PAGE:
Homeownership Takes on New Meaning

Homeownership is declining in the United States, so what does the new homeowner of the post-recession era look like?
October 12, 2017, 7am PDT | James Brasuell | @CasualBrasuell
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Johnny Habell

As the country has emerged from the Great Recession and the Millennial generation has come of age in a new kind of housing crisis, homeownership has declined and the whole idea of homeownership has taken on a new character.

Jenny Schuetz details the contemporary "face" of homeownership in the United States—i.e., "the demographic and economic characteristics of prospective homeowners."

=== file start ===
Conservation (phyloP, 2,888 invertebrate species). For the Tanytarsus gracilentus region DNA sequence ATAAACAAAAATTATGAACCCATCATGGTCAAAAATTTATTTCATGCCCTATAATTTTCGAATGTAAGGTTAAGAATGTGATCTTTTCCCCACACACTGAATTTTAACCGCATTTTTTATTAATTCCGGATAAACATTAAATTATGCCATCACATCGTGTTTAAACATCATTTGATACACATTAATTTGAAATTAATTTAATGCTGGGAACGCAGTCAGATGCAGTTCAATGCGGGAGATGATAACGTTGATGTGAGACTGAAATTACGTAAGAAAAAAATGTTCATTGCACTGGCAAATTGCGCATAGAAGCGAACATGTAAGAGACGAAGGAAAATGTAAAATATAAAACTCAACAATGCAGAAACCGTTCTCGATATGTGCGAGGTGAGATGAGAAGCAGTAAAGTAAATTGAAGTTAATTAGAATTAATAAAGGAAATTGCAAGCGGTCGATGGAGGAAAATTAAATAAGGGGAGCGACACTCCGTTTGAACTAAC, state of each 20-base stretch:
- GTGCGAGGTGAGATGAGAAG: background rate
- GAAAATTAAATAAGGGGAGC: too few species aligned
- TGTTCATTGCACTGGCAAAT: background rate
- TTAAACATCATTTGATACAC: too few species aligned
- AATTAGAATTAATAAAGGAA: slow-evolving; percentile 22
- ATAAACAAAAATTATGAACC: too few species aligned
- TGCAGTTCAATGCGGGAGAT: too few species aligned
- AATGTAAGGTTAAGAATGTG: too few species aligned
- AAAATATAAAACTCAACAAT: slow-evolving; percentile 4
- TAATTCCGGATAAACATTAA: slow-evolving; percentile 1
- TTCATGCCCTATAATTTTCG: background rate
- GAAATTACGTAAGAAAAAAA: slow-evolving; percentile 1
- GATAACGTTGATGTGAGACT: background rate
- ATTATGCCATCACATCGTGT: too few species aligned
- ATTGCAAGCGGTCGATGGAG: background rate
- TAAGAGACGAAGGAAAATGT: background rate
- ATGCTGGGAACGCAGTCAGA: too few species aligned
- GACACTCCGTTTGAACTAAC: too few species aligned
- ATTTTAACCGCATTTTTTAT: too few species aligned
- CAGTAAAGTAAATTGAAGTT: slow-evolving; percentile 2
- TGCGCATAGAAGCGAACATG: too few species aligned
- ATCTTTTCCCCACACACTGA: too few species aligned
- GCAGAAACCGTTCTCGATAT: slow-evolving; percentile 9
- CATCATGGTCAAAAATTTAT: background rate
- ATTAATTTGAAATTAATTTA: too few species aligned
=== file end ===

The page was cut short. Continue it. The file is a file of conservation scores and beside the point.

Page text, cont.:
Schuetz calls on household-level data from the most recent American Housing Survey (AHS 2015), using new homeowners as a proxy to compare to renters and long-time homeowners, as well as new homeowners in 2001 and 2015.

Click through to the article to see data on new homeowners as broken down by age, household size, race, wealth, education, and more, as well as the characteristics of the building stock new homeowners move into in 2015. Schuetz also packages all of the findings of this analysis in three policy implications that planners will want to note.

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Published on Monday, October 9, 2017 in Brookings
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